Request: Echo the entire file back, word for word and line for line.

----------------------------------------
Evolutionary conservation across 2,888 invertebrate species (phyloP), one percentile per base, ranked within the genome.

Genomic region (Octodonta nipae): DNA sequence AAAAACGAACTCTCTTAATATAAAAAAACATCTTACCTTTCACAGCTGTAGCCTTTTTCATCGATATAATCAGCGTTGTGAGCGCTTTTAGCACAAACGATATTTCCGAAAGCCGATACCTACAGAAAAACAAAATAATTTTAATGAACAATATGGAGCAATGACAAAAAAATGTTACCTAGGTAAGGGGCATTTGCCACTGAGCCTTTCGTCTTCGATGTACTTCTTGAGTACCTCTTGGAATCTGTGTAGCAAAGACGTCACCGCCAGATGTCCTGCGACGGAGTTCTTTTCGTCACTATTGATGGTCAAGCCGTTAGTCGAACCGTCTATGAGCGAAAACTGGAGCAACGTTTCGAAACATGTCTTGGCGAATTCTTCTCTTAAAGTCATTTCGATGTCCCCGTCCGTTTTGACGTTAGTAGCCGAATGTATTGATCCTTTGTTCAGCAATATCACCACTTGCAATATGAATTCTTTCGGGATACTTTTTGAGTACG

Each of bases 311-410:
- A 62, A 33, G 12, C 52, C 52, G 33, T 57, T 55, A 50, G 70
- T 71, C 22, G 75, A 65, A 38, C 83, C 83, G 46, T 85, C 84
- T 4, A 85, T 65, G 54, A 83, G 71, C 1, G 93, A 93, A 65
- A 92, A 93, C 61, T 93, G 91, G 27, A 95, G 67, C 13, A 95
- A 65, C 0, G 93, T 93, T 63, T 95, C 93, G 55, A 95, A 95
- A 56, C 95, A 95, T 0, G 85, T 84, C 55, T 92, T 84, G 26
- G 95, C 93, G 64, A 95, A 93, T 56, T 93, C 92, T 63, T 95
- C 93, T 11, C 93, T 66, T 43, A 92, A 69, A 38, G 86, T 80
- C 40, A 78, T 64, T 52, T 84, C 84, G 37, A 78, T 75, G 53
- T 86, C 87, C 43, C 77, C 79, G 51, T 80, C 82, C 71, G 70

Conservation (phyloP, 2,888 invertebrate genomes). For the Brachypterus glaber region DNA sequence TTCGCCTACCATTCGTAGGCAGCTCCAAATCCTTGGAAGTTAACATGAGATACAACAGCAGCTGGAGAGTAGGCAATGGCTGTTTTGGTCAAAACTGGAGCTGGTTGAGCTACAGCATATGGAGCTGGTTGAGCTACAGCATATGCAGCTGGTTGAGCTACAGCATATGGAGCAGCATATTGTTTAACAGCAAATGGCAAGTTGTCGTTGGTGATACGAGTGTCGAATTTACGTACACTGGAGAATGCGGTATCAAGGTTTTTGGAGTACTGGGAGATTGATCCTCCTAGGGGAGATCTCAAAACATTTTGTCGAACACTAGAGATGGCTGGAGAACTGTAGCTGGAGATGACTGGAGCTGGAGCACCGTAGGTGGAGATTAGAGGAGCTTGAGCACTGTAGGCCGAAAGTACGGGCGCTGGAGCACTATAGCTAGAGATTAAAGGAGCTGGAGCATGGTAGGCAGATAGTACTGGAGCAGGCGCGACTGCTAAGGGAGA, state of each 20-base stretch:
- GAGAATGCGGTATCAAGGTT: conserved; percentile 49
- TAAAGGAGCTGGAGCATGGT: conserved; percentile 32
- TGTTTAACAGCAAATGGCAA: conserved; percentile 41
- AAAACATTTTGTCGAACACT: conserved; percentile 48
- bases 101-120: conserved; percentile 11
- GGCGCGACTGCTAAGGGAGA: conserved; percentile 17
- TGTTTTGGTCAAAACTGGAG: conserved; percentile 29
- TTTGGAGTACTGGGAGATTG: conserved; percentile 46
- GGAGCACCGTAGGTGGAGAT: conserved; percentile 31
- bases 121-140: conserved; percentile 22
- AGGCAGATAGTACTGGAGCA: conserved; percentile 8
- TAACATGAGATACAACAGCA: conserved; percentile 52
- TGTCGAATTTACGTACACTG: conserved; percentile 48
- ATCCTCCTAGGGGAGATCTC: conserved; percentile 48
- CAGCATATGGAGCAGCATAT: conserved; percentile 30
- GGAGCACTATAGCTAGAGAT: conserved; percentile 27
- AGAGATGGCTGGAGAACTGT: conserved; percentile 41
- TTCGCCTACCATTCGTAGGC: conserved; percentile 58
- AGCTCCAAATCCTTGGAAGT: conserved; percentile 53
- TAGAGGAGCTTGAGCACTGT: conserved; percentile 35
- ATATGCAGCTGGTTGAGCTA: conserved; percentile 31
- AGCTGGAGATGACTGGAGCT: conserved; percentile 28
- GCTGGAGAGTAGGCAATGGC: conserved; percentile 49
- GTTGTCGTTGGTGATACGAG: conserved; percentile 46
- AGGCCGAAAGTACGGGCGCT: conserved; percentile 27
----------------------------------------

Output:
Evolutionary conservation across 2,888 invertebrate species (phyloP), one percentile per base, ranked within the genome.

Genomic region (Octodonta nipae): DNA sequence AAAAACGAACTCTCTTAATATAAAAAAACATCTTACCTTTCACAGCTGTAGCCTTTTTCATCGATATAATCAGCGTTGTGAGCGCTTTTAGCACAAACGATATTTCCGAAAGCCGATACCTACAGAAAAACAAAATAATTTTAATGAACAATATGGAGCAATGACAAAAAAATGTTACCTAGGTAAGGGGCATTTGCCACTGAGCCTTTCGTCTTCGATGTACTTCTTGAGTACCTCTTGGAATCTGTGTAGCAAAGACGTCACCGCCAGATGTCCTGCGACGGAGTTCTTTTCGTCACTATTGATGGTCAAGCCGTTAGTCGAACCGTCTATGAGCGAAAACTGGAGCAACGTTTCGAAACATGTCTTGGCGAATTCTTCTCTTAAAGTCATTTCGATGTCCCCGTCCGTTTTGACGTTAGTAGCCGAATGTATTGATCCTTTGTTCAGCAATATCACCACTTGCAATATGAATTCTTTCGGGATACTTTTTGAGTACG

Each of bases 311-410:
- A 62, A 33, G 12, C 52, C 52, G 33, T 57, T 55, A 50, G 70
- T 71, C 22, G 75, A 65, A 38, C 83, C 83, G 46, T 85, C 84
- T 4, A 85, T 65, G 54, A 83, G 71, C 1, G 93, A 93, A 65
- A 92, A 93, C 61, T 93, G 91, G 27, A 95, G 67, C 13, A 95
- A 65, C 0, G 93, T 93, T 63, T 95, C 93, G 55, A 95, A 95
- A 56, C 95, A 95, T 0, G 85, T 84, C 55, T 92, T 84, G 26
- G 95, C 93, G 64, A 95, A 93, T 56, T 93, C 92, T 63, T 95
- C 93, T 11, C 93, T 66, T 43, A 92, A 69, A 38, G 86, T 80
- C 40, A 78, T 64, T 52, T 84, C 84, G 37, A 78, T 75, G 53
- T 86, C 87, C 43, C 77, C 79, G 51, T 80, C 82, C 71, G 70

Conservation (phyloP, 2,888 invertebrate genomes). For the Brachypterus glaber region DNA sequence TTCGCCTACCATTCGTAGGCAGCTCCAAATCCTTGGAAGTTAACATGAGATACAACAGCAGCTGGAGAGTAGGCAATGGCTGTTTTGGTCAAAACTGGAGCTGGTTGAGCTACAGCATATGGAGCTGGTTGAGCTACAGCATATGCAGCTGGTTGAGCTACAGCATATGGAGCAGCATATTGTTTAACAGCAAATGGCAAGTTGTCGTTGGTGATACGAGTGTCGAATTTACGTACACTGGAGAATGCGGTATCAAGGTTTTTGGAGTACTGGGAGATTGATCCTCCTAGGGGAGATCTCAAAACATTTTGTCGAACACTAGAGATGGCTGGAGAACTGTAGCTGGAGATGACTGGAGCTGGAGCACCGTAGGTGGAGATTAGAGGAGCTTGAGCACTGTAGGCCGAAAGTACGGGCGCTGGAGCACTATAGCTAGAGATTAAAGGAGCTGGAGCATGGTAGGCAGATAGTACTGGAGCAGGCGCGACTGCTAAGGGAGA, state of each 20-base stretch:
- GAGAATGCGGTATCAAGGTT: conserved; percentile 49
- TAAAGGAGCTGGAGCATGGT: conserved; percentile 32
- TGTTTAACAGCAAATGGCAA: conserved; percentile 41
- AAAACATTTTGTCGAACACT: conserved; percentile 48
- bases 101-120: conserved; percentile 11
- GGCGCGACTGCTAAGGGAGA: conserved; percentile 17
- TGTTTTGGTCAAAACTGGAG: conserved; percentile 29
- TTTGGAGTACTGGGAGATTG: conserved; percentile 46
- GGAGCACCGTAGGTGGAGAT: conserved; percentile 31
- bases 121-140: conserved; percentile 22
- AGGCAGATAGTACTGGAGCA: conserved; percentile 8
- TAACATGAGATACAACAGCA: conserved; percentile 52
- TGTCGAATTTACGTACACTG: conserved; percentile 48
- ATCCTCCTAGGGGAGATCTC: conserved; percentile 48
- CAGCATATGGAGCAGCATAT: conserved; percentile 30
- GGAGCACTATAGCTAGAGAT: conserved; percentile 27
- AGAGATGGCTGGAGAACTGT: conserved; percentile 41
- TTCGCCTACCATTCGTAGGC: conserved; percentile 58
- AGCTCCAAATCCTTGGAAGT: conserved; percentile 53
- TAGAGGAGCTTGAGCACTGT: conserved; percentile 35
- ATATGCAGCTGGTTGAGCTA: conserved; percentile 31
- AGCTGGAGATGACTGGAGCT: conserved; percentile 28
- GCTGGAGAGTAGGCAATGGC: conserved; percentile 49
- GTTGTCGTTGGTGATACGAG: conserved; percentile 46
- AGGCCGAAAGTACGGGCGCT: conserved; percentile 27